Road safety project at Limerick school

 

HUNDREDS of students witnessed the full horror of a road crash at a graphic demonstration yesterday organised as part of a new road safety initiative for third-level students.

The mock exercise staged at Mary Immaculate College in Limerick is aimed at reducing the number and severity of road traffic collisions and to improve road safety awareness.

Participants of the Lifesaver Project were also presented with hard-hitting road safety advertisements from around the world, personal accounts from people who have survived serious injury collisions and footage of the families of those who have died.

Emergency personnel also told more than 300 students of their own experiences at the scenes of accidents and also the follow-on effects and how it changes people’s lives forever.

All aspects of road safety were covered including, safety belts, drink and drug driving, speed, pedestrians and cyclists’ fatigue.

The multi-agency project is led by the Garda Síochána in association with the Limerick Ambulance Service, Limerick City and County Fire Service and it is supported by Limerick city and county councils.

Garda Tony Miniter of the Limerick Divisional Traffic Corps explained that the event was targeted at young drivers who were preparing to embark on their driving career.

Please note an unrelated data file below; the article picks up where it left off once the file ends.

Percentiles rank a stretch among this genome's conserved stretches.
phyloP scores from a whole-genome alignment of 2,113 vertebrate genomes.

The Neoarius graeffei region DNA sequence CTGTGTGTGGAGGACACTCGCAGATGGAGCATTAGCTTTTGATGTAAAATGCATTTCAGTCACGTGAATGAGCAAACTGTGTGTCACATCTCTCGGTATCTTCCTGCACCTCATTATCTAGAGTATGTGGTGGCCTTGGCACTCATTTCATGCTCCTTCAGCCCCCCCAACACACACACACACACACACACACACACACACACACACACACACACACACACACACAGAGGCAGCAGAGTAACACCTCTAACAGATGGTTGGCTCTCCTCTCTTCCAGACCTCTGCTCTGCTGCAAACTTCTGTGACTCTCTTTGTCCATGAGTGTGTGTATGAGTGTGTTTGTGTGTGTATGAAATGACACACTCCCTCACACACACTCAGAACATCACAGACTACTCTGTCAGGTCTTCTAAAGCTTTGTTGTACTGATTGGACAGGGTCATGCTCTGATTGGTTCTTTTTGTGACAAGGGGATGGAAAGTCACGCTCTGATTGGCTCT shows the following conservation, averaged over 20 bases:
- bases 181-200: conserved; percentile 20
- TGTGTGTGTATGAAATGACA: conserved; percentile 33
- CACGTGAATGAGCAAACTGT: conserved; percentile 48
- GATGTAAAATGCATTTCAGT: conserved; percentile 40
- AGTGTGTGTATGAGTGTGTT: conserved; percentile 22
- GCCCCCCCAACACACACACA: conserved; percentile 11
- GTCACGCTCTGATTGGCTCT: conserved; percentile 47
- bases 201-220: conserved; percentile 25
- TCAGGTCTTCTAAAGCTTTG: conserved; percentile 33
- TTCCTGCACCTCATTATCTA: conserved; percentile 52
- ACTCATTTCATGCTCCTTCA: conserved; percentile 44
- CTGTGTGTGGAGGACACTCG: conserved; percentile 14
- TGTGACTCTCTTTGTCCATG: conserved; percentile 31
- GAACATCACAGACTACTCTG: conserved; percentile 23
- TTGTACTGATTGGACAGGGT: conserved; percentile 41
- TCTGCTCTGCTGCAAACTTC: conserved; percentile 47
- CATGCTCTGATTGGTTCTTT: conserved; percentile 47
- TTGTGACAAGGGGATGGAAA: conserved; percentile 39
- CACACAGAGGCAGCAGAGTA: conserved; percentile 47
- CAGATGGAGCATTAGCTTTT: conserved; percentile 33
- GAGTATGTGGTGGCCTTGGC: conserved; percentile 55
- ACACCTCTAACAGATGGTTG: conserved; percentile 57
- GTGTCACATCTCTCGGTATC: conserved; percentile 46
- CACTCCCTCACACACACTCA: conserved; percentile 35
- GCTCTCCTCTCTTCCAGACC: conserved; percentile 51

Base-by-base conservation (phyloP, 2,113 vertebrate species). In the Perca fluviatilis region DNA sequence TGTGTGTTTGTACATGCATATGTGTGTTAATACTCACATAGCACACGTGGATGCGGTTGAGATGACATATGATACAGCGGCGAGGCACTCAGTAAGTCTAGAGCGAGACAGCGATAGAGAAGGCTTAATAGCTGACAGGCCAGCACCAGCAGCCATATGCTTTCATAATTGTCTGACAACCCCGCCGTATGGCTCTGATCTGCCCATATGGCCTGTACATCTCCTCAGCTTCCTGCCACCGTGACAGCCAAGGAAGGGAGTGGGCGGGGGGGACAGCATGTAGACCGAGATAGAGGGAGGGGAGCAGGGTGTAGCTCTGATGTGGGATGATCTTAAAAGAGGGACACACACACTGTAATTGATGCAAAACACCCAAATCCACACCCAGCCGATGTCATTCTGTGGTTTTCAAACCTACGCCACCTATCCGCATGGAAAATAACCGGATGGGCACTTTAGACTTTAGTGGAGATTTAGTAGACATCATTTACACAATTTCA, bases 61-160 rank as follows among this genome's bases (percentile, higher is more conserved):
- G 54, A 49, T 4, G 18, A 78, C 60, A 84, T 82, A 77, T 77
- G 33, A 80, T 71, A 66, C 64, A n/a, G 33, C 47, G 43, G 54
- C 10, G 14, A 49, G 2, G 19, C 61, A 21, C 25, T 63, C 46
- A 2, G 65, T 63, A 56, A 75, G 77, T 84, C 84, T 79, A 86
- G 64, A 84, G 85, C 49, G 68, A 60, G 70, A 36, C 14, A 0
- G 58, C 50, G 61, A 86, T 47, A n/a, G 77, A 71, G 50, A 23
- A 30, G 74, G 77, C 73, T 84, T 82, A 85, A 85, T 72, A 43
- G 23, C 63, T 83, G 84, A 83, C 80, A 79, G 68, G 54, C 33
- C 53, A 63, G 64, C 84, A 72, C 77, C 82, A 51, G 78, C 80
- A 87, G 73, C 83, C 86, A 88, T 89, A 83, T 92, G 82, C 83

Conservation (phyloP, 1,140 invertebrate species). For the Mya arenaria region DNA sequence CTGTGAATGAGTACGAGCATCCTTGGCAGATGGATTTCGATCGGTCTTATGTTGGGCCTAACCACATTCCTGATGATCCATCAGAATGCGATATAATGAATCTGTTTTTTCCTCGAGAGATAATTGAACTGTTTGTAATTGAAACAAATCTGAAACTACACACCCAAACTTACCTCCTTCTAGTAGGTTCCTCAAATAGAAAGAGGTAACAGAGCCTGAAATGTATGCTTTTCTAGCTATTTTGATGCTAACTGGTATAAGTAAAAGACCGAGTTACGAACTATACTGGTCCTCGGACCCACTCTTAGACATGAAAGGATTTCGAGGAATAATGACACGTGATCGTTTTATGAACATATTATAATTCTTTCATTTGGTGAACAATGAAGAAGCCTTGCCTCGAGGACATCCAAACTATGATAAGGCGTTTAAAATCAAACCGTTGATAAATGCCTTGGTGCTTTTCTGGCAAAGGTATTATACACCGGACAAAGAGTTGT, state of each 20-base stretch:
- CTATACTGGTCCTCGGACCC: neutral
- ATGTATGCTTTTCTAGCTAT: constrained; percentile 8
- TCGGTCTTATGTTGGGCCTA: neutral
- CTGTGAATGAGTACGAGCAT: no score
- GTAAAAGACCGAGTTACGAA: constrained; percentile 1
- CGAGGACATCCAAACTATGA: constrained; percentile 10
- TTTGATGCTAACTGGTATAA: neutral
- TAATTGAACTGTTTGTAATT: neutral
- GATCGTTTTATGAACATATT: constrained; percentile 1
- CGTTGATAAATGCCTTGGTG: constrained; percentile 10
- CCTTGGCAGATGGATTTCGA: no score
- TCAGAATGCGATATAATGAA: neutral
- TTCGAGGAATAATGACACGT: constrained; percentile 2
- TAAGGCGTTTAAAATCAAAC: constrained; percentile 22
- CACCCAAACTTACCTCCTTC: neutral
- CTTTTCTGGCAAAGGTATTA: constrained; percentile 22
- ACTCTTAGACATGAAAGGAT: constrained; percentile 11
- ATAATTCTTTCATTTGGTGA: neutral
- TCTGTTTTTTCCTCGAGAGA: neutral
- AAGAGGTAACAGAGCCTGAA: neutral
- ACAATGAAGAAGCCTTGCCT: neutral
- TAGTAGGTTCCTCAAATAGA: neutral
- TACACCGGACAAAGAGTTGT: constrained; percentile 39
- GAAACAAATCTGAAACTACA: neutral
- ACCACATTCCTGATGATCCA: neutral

He described the event as a very honest and hard-hitting account of the reality of road safety in Ireland as presented by emergency personnel who faced the horrors on the roads on a far too regular basis.

“The main aim of this project is to change people’s attitude towards road safety,” Garda Miniter said. “It is not about making people better drivers, it is about making them realise how easy it is for things to go wrong and the consequences of bad driving habits.

“These range from very bad cases of drink and drug driving to simply not looking at the road ahead.

“One life lost on our roads is one too many, one person injured on our roads is one too many. I believe that all of those who attended this event have left with their eyes truly opened to the reality of road safety in Ireland today,” he added.

Caroline Duffy, health and safety officer at Mary Immaculate College, said the Lifesaver Project was invited on campus to increase general road safety awareness, in an effort to promote good driving behaviour and to reduce the incidence of death and serious injury.